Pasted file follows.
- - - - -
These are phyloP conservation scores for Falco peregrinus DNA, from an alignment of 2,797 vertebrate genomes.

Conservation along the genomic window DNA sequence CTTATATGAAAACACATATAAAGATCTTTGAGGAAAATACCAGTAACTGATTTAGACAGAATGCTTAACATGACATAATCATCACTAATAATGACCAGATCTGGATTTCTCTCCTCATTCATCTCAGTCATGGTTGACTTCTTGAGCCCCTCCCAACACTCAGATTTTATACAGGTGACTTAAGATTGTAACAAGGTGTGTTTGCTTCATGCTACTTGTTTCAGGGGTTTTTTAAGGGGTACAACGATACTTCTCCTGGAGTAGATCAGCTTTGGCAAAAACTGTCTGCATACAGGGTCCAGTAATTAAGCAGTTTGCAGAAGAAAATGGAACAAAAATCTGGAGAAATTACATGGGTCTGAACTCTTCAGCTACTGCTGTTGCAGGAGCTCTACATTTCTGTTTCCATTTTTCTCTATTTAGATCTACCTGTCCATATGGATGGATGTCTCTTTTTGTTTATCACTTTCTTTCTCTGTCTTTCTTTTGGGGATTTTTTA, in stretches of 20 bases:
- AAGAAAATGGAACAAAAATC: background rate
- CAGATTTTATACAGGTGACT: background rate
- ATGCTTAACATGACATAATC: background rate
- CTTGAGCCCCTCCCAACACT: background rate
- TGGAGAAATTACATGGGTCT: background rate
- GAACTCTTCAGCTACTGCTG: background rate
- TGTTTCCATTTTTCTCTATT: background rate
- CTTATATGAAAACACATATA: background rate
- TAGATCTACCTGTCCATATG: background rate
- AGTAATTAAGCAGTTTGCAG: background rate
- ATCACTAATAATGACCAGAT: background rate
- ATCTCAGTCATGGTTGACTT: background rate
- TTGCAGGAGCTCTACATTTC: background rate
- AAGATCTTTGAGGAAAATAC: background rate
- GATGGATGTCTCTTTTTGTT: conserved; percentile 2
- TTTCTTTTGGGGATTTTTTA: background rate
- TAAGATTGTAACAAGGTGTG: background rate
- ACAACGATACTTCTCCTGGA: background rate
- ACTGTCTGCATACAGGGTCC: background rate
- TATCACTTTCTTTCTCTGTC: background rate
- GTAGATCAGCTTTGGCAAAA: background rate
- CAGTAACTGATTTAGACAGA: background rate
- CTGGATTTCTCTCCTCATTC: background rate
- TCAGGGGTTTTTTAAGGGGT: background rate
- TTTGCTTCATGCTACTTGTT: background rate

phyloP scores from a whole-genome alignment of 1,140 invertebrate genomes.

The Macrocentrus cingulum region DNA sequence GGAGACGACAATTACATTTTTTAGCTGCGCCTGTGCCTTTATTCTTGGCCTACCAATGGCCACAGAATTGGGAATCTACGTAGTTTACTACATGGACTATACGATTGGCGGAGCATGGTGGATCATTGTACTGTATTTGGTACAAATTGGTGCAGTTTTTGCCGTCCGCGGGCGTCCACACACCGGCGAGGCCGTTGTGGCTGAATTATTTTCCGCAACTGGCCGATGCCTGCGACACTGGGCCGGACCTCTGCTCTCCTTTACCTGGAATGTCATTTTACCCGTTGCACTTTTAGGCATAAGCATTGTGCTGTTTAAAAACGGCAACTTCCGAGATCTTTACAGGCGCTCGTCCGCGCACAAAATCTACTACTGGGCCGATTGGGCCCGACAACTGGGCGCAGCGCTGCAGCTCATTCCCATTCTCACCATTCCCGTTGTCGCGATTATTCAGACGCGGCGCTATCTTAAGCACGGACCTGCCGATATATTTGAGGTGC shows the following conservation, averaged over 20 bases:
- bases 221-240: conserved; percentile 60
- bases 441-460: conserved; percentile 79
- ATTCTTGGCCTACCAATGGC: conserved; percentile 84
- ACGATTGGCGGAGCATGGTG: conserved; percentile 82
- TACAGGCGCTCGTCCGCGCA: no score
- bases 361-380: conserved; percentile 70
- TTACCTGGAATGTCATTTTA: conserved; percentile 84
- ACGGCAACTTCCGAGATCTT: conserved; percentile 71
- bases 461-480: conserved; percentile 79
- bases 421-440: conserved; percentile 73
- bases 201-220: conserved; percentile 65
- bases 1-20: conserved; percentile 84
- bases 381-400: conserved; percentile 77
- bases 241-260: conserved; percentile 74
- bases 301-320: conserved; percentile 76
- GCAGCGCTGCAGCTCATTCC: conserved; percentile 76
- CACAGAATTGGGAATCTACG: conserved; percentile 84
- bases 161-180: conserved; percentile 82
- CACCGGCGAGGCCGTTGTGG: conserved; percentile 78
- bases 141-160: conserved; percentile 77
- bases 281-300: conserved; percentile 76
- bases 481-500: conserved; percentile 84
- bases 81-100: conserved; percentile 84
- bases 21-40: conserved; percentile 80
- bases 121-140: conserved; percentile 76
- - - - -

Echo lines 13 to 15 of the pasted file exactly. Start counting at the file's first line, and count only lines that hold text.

- ATCACTAATAATGACCAGAT: background rate
- ATCTCAGTCATGGTTGACTT: background rate
- TTGCAGGAGCTCTACATTTC: background rate